Archaeology in Southern Africa, £5.00
Adam Madebe, The Fallen Warrior, steel
Made in Zimbabwe, AD 1989
Adam Madebe was born in 1954 in Zimbabwe, where he still lives and works. He is Zimbabwe's most famous sculptor in metal and has won many awards for his works, which are often life-size or larger. Fallen Warrior is a striking steel sculpture which appeared within the Ground Force Africa Garden. It was made in 1989 at the Pachipamwe workshop in Zimbabwe, organised by the Triangle Arts Trust. Sokari Douglas Camp also attended the workshop.
Madebe trained at Mzilikazi Art Centre and Bulawayo School of Art. It was during his art course at Mzilikazi that he first became interested in sculpture, initially learning to model figurines and animals out of clay. A desire to create larger works than clay would allow inspired his search for a new medium. While attending a workshop in welding, he struck upon the idea of joining metal off-cuts and bending or hammering them into shape.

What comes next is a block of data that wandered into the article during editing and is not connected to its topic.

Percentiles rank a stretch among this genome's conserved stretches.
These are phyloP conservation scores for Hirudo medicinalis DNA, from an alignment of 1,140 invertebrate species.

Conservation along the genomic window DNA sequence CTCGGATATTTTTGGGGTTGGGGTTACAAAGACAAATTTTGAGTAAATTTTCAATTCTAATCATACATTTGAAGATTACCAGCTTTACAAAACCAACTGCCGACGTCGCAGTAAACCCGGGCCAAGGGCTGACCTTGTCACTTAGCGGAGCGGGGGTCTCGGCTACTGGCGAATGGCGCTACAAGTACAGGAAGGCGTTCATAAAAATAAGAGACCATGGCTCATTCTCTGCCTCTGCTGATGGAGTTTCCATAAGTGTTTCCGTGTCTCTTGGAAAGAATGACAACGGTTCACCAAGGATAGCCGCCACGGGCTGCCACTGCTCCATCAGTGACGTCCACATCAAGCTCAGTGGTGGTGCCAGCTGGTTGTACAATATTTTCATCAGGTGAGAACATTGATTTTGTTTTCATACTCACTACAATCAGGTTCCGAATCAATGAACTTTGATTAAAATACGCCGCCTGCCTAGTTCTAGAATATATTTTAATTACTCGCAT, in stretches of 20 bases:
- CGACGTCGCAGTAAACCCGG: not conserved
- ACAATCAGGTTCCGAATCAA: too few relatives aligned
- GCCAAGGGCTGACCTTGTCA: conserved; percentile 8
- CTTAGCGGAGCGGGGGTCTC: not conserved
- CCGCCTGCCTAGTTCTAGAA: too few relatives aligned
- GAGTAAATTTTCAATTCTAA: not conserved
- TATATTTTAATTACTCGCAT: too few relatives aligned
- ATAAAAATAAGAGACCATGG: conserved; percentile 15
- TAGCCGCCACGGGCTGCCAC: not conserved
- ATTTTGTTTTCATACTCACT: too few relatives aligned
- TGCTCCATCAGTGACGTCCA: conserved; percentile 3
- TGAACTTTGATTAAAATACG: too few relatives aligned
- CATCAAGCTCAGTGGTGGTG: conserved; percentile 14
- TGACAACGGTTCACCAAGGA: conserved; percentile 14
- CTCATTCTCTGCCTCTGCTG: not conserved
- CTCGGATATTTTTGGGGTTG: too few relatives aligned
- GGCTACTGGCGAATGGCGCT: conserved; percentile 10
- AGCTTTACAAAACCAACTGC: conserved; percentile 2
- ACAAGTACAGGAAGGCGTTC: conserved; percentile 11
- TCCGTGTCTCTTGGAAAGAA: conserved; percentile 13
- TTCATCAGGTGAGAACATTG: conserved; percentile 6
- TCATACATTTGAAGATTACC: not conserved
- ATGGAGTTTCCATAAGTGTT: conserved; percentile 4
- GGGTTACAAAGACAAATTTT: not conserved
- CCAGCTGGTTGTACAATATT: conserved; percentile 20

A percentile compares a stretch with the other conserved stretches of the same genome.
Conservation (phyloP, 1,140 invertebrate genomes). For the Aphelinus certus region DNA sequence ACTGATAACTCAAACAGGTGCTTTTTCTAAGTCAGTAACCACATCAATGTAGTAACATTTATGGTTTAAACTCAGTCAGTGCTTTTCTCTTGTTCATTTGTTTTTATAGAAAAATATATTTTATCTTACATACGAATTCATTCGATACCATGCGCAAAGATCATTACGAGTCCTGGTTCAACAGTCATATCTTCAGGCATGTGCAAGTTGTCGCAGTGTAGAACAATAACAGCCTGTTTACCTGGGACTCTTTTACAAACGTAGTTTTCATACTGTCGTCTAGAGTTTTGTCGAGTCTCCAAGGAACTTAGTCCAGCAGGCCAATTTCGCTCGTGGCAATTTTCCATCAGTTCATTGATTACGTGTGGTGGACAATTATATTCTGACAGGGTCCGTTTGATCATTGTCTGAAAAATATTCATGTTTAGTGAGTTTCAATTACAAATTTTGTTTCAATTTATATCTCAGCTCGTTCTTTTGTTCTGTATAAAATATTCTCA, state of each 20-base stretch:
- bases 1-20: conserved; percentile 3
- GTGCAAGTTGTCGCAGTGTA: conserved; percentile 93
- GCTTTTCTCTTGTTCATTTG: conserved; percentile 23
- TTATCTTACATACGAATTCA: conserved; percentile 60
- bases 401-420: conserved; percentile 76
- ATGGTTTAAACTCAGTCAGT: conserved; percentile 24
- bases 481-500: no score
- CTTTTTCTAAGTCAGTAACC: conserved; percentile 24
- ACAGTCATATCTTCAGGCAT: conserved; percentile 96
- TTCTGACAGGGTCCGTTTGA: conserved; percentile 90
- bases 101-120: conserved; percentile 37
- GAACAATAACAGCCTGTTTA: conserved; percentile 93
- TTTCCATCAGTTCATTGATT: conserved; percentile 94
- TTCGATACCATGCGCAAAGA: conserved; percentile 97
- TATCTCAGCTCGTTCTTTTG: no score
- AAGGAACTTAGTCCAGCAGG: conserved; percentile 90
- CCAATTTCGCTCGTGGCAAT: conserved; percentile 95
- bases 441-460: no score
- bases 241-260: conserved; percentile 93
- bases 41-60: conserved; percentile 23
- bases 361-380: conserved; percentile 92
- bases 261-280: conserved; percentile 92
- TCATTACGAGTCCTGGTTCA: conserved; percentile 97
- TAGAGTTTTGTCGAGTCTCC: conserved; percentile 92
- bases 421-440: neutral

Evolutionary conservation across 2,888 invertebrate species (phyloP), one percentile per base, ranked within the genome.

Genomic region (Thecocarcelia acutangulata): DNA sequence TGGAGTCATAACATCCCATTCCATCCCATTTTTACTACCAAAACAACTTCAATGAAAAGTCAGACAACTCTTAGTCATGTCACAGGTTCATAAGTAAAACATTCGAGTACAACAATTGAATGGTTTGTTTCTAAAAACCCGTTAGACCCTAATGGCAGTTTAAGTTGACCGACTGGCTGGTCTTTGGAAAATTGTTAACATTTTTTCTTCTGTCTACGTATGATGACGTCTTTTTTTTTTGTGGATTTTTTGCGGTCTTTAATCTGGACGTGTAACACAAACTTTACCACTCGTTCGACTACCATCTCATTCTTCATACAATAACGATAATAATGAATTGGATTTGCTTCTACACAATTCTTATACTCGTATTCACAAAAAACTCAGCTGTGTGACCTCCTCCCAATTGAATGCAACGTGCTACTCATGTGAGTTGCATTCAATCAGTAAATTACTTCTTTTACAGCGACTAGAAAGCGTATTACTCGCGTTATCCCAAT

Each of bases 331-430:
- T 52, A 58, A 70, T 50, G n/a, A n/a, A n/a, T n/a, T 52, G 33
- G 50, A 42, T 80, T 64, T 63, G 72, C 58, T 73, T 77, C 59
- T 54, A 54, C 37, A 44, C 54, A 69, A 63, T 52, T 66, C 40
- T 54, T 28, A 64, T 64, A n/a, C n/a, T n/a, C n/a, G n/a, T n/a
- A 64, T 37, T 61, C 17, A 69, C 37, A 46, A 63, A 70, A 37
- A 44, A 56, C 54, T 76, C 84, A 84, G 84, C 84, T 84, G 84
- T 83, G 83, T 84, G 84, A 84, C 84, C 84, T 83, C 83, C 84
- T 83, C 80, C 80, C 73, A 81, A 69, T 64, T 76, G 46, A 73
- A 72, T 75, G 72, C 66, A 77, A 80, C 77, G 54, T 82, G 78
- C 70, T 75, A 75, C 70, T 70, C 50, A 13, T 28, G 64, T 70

When creating a new sculpture such as The Fallen Warrior, Madebe first creates a clay model. Next he fits metal sheets about 1.6 to 2 mm in thickness around it and melts and welds them into shape. When the piece is finished he removes the clay leaving the sculpture hollow inside. The sculptures are never painted: Madebe sees the rusting process as a part of the art.
Madebe has exhibited his work in many different countries but one of his most famous works, made in 1985, is Look into the Future. This four-metre-high statue of a nude male represents a young man looking to his future with no possessions. The piece caused controversy in his home town of Bulawayo, where it was initially displayed outside the municipal offices after winning a competition but later moved to a less prominent location.
B. Murray and J. Picton (eds), Transitions (London, The Africa Centre, 2005)
J. Mack (ed.), Africa: arts and cultures (London, The British Museum Press, 2000)